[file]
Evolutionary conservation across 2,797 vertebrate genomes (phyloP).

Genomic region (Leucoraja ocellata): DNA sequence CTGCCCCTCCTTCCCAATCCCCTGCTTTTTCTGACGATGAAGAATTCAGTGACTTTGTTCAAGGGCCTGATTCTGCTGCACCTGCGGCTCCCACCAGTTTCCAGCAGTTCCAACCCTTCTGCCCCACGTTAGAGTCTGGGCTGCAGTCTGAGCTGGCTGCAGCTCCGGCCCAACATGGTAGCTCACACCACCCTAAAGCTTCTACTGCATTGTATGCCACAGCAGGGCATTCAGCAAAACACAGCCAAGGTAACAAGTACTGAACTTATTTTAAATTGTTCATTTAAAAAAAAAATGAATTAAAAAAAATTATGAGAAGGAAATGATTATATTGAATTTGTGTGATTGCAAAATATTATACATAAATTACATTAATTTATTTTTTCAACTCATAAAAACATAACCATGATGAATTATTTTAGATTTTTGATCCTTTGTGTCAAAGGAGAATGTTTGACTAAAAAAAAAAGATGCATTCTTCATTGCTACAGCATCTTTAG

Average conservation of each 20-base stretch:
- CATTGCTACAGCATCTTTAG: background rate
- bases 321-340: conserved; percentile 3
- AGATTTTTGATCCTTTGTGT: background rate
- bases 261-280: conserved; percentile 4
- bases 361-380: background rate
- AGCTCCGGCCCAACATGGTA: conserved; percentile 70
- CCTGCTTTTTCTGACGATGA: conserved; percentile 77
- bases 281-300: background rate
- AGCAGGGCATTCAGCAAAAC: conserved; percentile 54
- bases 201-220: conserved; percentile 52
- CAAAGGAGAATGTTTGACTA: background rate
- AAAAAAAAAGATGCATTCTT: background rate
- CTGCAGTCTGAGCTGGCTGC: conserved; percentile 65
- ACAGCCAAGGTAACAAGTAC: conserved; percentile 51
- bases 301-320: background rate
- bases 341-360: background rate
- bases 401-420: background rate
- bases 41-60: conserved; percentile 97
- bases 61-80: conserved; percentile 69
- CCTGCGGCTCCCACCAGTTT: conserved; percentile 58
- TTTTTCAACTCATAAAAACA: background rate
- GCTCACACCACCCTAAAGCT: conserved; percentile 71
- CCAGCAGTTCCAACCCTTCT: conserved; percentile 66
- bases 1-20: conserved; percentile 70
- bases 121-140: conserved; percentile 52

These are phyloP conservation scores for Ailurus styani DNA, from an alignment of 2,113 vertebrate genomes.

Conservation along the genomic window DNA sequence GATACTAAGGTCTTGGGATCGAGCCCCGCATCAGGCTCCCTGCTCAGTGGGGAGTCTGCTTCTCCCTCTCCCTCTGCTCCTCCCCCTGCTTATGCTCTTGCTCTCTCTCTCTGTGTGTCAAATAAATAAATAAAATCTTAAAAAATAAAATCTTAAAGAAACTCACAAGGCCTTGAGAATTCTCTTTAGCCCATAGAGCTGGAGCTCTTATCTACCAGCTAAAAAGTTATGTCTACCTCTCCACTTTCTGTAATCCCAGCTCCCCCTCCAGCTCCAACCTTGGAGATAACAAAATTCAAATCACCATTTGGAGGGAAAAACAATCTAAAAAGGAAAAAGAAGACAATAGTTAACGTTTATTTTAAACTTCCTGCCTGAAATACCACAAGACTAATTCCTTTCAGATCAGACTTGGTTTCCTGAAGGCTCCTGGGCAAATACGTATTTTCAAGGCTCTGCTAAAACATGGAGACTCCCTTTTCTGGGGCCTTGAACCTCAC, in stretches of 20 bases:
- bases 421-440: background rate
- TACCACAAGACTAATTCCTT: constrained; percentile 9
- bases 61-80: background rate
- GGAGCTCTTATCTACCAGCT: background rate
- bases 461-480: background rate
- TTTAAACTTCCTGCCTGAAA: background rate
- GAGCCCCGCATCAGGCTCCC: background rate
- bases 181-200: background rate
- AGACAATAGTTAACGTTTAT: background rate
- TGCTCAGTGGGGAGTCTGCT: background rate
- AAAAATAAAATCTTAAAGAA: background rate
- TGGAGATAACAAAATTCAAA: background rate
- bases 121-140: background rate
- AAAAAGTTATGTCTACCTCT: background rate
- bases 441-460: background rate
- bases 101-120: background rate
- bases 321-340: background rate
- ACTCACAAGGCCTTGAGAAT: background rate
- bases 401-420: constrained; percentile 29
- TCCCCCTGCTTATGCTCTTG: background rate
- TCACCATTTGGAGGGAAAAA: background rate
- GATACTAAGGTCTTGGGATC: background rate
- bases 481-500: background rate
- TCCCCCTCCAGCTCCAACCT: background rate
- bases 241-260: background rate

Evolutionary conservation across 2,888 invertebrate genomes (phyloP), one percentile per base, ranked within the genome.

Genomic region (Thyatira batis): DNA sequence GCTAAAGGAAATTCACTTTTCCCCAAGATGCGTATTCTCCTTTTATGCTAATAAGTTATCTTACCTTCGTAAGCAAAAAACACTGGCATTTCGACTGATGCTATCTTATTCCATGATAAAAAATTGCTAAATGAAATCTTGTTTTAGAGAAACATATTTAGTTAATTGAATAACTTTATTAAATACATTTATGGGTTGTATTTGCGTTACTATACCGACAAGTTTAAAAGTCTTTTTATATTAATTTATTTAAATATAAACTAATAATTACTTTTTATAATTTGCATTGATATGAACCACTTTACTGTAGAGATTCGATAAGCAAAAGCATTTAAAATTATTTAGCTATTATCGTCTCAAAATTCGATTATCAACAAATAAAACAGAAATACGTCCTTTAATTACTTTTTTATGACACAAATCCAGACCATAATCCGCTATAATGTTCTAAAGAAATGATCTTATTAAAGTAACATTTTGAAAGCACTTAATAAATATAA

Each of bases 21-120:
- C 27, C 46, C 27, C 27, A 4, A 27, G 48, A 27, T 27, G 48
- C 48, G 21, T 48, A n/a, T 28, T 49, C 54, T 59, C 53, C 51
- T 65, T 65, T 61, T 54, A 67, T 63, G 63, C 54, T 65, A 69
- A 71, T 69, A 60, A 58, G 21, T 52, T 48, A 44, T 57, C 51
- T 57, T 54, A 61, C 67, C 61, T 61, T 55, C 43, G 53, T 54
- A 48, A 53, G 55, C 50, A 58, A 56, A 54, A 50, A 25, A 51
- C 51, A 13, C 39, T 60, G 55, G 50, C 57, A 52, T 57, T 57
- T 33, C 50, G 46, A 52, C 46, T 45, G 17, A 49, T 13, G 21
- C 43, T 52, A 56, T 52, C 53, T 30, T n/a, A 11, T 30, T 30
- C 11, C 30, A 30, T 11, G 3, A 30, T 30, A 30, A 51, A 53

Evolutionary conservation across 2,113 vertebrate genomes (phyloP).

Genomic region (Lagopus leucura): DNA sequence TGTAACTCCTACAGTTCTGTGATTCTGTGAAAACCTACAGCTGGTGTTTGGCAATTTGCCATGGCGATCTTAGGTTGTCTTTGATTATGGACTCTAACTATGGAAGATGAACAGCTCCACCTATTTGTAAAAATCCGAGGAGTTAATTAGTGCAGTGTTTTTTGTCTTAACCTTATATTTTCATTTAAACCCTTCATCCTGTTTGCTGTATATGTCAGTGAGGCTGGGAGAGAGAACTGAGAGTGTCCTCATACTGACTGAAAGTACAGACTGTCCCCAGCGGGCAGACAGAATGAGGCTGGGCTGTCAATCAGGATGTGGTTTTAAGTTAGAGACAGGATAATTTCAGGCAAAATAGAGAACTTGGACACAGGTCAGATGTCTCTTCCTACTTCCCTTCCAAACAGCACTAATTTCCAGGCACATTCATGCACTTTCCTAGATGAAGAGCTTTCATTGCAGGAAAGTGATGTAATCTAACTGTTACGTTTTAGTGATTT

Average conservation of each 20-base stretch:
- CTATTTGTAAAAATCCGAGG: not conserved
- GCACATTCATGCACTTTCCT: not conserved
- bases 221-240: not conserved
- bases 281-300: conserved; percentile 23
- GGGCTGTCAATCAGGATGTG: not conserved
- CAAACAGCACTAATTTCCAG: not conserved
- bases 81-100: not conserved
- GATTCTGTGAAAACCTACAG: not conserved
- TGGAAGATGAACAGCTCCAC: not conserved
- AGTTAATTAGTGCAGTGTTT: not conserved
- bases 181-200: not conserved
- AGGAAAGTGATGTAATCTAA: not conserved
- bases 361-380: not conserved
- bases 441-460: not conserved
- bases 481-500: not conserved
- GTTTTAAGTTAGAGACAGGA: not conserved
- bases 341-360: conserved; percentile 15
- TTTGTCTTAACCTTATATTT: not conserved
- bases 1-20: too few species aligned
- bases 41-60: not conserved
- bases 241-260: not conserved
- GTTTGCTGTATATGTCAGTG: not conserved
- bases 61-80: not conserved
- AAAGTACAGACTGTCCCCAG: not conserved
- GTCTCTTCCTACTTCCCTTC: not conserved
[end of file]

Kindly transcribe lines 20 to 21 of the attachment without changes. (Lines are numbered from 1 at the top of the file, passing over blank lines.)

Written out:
- bases 401-420: background rate
- bases 41-60: conserved; percentile 97